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Oct 5, 2016

Victory for the Bwisi people's journey...

Written by Kenny G

image: The Bwisi people welcomed their New Testaments by carrying them in a special way.The Bwisi people welcomed their New Testaments by
carrying them in a special way.

"Since I started reading Scriptures in Bwisi, spiritual growth within me [makes me] feel like ministering every moment. This has led me to attend Bible study groups in my church, and has also improved my reading proficiency."
— Thomas, lay-leader at a Bwisi community church

 

The Bwisi people of Uganda have now dedicated the first complete New Testament ever written in their language. Praise God!

 

The printed scriptures arrived in a symbolic, meaningful way…

Bwisi women carried boxes of books slung in head scarves on their backs. “They carry their children, water, food, and firewood in the same way,” explained Waller Tabb, a Translation Consultant with SIL International (which has guided the Bwisi community’s language development project). “With this act,” he said, “the Bwisi people have declared three facts about these Scriptures: they are a product of the community, they are the fruit of much hard labour, and they are essential for Bwisi community life.”

As the morning sun warmed a field at Christ School Bundibugyo (the event host in Nyahuka town), a choir from the school welcomed hundreds of celebrants to the Bwisi New Testament celebration. The day also included singing by several more choirs, prayers and remarks from community and project leaders, and public readings from the newly printed mother-tongue Scriptures.

The first New Testaments began spreading through the crowd. People lifted their copies towards the sky with prayers of thanks and dedication. Organizers had plans for orderly distribution of the New Testaments, but the many Bwisi people who came were too excited to stand in a queue. Long before day's end, every copy delivered for the event had been claimed. Calls quickly went out asking that more be brought from a distant warehouse.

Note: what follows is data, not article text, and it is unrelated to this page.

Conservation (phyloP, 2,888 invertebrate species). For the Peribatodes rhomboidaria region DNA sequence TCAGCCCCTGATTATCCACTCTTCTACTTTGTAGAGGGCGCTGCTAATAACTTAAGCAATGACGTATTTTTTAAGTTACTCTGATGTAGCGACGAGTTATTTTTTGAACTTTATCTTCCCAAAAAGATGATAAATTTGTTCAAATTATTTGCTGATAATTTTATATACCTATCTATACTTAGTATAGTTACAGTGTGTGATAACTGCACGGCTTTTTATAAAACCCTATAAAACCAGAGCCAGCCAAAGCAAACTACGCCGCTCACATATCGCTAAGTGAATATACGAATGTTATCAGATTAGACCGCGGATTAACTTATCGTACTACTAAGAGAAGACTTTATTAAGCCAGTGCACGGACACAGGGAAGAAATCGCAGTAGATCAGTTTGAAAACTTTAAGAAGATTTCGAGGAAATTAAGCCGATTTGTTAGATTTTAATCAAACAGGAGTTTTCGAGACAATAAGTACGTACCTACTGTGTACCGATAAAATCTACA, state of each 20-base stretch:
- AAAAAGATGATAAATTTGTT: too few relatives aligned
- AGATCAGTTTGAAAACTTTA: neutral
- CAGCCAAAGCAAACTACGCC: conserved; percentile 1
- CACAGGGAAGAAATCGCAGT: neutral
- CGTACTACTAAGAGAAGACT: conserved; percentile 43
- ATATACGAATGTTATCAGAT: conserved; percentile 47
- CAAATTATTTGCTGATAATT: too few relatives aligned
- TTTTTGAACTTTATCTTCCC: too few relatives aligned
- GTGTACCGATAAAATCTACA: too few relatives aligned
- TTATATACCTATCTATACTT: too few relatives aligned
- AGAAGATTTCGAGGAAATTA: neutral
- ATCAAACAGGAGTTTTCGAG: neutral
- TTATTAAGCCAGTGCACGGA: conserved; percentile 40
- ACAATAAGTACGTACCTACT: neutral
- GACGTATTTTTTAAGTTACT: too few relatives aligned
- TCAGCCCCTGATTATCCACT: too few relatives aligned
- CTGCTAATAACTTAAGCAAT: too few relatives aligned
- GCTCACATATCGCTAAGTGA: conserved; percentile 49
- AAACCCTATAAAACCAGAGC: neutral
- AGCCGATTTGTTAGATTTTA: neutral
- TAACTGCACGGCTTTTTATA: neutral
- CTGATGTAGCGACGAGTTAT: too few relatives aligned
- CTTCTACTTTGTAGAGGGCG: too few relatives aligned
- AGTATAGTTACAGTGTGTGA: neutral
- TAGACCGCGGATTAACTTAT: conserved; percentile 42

In the days following the big celebration, a local translation office was continually visited by Bwisi families and groups wanting their own New Testaments.

 

image: Bwisi people traveled from as far as the DRC to claim a New Tesament.Bwisi people traveled from as far as the
DRC to claim a New Tesament.

 

 

 

 

 

 

 

 

 

 

 

“The Bwisi people have not given us a chance to rest!”
— Lydia Teera, External Relations Officer, SIL International, Uganda

“This community is hungry for their Scriptures,” Lydia continued. “Since launch of the Bwisi New Testament, people have crowded the office to buy copies. It is coming to evening, but the office is busy and crowded. Now I hear we have run out again, and are waiting for more to come from Kampala city. Some Bwisi traveled all the way from Congo [DRC] so they can buy one for themselves!”

About ten road kilometres — less than five “as the crow flies” — from Uganda's unrestful border with the DRC (Democratic Republic of Congo), Nyahuka town lies on fertile soil in a troubled land. Bundibugyo District was the epicenter of Ebola outbreaks in 2007 and 2012. Political and tribal clashes, which led to evacuation of the earliest translation consultants two decades ago, still flare up at times. In the aftermath of recent presidential elections, protesters attacked and burned down numerous houses, including the home of Conslanta, a member of the Bwisi literacy team.

Into this challenging life, a new light has dawned…

 
 
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